yay for the ban!

    ReplyDelete
  3. Even when I was a smoker, I thought smoking in restaurants was nasty. There you are paying quite a lot of money for food that someone has worked to make tasty, and some twit is funneling a miasma of cigarette at you.

    When I quit smoking, I had a revelation after about a week, when I went to do my laundry, picked up my smoker clothes, and realized with horror how horrible they smelled. I could not believe I had been walking around smelling like that for years. Bleh!

    I confess, even though I quit 5 years ago, I do occasionally take a drag off another person's cigarette, but all it ever does is remind me how nasty it is and how glad I am I quit.

    I'm even excited about going out to bars now that smoking is banned there. I thought it was ridiculous the first time I heard of it, since bars by nature are places where you imbibe things that are no good for you, but now I appreciate it. I can go out, have a beer with friends, and not come back home reeking in my hair and coat and wheezing from an asthma attack. It's lovely! And everyone can still smoke if they want to. They just have to step outside.

    ReplyDelete
  4. Smoking in public places was banned in Sweden this summer.

    It's a new life, it's almost absurd - It's like I am in a movie or something, unreal and magic:

    I can go to a café without coming home smelling like an ashtrey.

    I can go out for a glass of wine without having to wash all my clothes the day after (including overcoat)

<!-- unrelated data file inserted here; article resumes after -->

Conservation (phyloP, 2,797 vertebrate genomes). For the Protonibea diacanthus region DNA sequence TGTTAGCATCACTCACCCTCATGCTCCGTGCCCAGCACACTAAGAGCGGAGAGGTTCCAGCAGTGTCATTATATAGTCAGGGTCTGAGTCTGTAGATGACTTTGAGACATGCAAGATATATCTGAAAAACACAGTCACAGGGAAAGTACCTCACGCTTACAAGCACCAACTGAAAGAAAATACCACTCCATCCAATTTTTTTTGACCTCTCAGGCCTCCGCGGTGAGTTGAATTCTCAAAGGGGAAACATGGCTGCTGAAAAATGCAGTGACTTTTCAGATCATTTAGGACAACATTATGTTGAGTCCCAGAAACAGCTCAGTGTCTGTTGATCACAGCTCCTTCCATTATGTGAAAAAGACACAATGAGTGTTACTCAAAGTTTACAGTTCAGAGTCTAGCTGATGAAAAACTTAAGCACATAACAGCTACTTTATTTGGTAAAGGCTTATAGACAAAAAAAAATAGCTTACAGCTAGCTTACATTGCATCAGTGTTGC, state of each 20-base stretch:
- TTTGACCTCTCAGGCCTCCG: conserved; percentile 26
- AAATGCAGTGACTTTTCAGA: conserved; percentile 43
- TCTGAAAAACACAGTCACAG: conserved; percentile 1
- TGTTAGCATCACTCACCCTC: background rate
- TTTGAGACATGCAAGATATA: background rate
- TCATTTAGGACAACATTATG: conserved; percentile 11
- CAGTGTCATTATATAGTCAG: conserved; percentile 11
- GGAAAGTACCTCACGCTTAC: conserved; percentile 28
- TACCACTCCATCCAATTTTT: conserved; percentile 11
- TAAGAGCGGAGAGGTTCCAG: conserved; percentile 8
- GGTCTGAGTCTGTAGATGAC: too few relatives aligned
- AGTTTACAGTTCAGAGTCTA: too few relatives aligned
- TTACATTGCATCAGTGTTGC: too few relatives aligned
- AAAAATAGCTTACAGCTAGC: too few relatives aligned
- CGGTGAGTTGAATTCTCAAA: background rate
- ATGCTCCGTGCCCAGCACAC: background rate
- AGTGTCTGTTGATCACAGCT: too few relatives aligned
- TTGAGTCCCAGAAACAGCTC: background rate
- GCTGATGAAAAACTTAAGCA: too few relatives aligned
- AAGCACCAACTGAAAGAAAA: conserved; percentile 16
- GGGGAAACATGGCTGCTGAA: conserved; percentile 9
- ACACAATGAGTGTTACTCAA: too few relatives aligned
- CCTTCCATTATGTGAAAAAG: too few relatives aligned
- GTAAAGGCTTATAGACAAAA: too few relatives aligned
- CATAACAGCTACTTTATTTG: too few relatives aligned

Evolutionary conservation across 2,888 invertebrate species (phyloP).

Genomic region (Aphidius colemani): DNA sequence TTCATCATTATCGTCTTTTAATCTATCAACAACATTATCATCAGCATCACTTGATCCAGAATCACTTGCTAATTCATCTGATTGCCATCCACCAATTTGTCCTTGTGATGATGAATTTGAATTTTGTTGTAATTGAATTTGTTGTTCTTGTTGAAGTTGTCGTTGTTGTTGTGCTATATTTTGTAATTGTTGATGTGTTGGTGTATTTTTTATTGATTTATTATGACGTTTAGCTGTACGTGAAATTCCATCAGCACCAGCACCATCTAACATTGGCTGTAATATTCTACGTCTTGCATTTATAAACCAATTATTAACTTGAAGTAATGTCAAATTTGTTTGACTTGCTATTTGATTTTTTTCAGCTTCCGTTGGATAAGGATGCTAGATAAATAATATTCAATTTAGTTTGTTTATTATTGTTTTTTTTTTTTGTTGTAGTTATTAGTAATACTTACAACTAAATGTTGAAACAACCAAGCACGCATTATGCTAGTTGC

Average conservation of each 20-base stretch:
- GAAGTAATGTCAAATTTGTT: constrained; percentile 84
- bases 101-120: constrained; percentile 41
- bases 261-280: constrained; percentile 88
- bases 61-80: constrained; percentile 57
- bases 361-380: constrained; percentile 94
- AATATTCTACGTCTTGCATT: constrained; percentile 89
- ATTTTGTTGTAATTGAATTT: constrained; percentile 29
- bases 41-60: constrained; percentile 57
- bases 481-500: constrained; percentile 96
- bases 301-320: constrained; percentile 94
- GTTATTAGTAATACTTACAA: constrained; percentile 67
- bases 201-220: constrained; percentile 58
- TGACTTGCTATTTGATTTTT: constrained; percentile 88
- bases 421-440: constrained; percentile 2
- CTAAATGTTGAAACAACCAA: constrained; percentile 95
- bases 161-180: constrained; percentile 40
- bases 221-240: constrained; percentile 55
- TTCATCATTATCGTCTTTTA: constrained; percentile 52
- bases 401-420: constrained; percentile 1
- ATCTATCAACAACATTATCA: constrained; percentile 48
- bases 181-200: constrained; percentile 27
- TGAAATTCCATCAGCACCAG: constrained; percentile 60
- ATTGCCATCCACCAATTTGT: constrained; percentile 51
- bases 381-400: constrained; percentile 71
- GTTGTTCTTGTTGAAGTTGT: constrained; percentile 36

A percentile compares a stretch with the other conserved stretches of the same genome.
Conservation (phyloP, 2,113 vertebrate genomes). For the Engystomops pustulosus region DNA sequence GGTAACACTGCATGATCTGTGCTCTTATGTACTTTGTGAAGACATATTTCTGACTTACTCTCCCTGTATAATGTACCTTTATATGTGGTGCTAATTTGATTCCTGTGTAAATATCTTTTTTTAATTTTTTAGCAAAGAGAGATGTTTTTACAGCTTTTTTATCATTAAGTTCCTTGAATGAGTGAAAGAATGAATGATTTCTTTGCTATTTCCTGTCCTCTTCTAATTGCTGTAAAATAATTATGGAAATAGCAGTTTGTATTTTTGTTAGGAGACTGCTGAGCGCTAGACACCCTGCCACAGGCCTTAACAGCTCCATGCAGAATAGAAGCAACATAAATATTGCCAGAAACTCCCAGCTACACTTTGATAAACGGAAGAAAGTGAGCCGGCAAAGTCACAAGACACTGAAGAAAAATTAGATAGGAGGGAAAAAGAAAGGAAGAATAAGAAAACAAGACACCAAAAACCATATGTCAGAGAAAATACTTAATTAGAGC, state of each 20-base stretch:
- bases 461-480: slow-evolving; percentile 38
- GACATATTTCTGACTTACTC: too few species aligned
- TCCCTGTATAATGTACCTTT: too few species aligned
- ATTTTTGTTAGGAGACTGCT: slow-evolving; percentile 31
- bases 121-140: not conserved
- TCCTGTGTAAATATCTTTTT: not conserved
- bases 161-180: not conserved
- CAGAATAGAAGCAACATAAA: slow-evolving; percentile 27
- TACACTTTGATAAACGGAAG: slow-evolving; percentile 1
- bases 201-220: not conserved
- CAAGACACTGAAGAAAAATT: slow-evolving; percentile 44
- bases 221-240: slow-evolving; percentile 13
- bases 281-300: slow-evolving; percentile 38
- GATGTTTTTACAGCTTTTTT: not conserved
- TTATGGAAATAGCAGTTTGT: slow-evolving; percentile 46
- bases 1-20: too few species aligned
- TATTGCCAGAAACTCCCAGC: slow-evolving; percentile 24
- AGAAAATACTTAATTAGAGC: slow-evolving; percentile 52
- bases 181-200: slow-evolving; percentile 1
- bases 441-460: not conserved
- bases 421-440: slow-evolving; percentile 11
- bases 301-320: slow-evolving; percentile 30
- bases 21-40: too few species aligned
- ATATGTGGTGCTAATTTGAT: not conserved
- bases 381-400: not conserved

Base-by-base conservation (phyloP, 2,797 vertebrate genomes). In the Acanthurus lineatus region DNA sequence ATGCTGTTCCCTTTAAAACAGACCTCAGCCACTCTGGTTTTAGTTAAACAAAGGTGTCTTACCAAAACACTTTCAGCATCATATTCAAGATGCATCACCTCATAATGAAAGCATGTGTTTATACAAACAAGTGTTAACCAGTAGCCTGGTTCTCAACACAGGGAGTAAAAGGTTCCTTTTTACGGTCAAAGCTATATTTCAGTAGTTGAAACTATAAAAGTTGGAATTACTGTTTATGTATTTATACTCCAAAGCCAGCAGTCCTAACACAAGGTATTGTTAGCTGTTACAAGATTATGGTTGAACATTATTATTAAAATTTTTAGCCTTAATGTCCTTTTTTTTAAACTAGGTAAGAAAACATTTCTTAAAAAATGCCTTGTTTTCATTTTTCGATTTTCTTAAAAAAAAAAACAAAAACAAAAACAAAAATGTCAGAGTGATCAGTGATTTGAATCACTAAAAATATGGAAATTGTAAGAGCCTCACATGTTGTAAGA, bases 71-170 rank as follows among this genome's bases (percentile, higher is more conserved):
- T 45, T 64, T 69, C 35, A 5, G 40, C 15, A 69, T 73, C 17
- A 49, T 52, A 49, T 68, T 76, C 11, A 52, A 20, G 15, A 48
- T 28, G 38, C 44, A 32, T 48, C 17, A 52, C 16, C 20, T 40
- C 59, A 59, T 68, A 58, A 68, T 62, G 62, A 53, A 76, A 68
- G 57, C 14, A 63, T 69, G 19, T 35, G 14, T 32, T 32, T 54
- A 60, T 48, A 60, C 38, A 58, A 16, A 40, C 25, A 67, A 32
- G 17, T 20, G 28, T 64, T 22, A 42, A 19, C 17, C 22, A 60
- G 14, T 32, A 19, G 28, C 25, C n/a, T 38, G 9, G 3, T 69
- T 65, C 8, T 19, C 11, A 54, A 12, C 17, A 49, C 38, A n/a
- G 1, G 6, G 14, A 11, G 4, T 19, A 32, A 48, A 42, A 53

I can actually have a meal in an establishment with No One Forcing Second Hand Smoking On Me!

    And I never, ever have to ask someone to put their cigarette out again and get yelled at for doing it.

    It's bliss... No headaches, no coughing.... Aaaaaaah!
    :)

    ReplyDelete
  5. I hate smoke. Ugh.

    My husband never smoked in his life. He never lived with a smoker either.

    Yet six years ago he was diagnosed with lung cancer. And it was a type of cancer that smokers get. He always worked among smokers. After chemo and radiation, he's okay now, but he will never be the same. I'm pretty bitter about it actually.

    ReplyDelete
  6. SG: I’m not sure quitting repeatedly qualifies as ‘quitting’. LOL! Hope you manage it in the end: you’ll feel so much better.

    UC: I cough and splutter a lot too. And point the finger. It feels great – after years of putting up and shutting up.

    T: Of course, you, as a gourmet, should be against smoking in restaurants.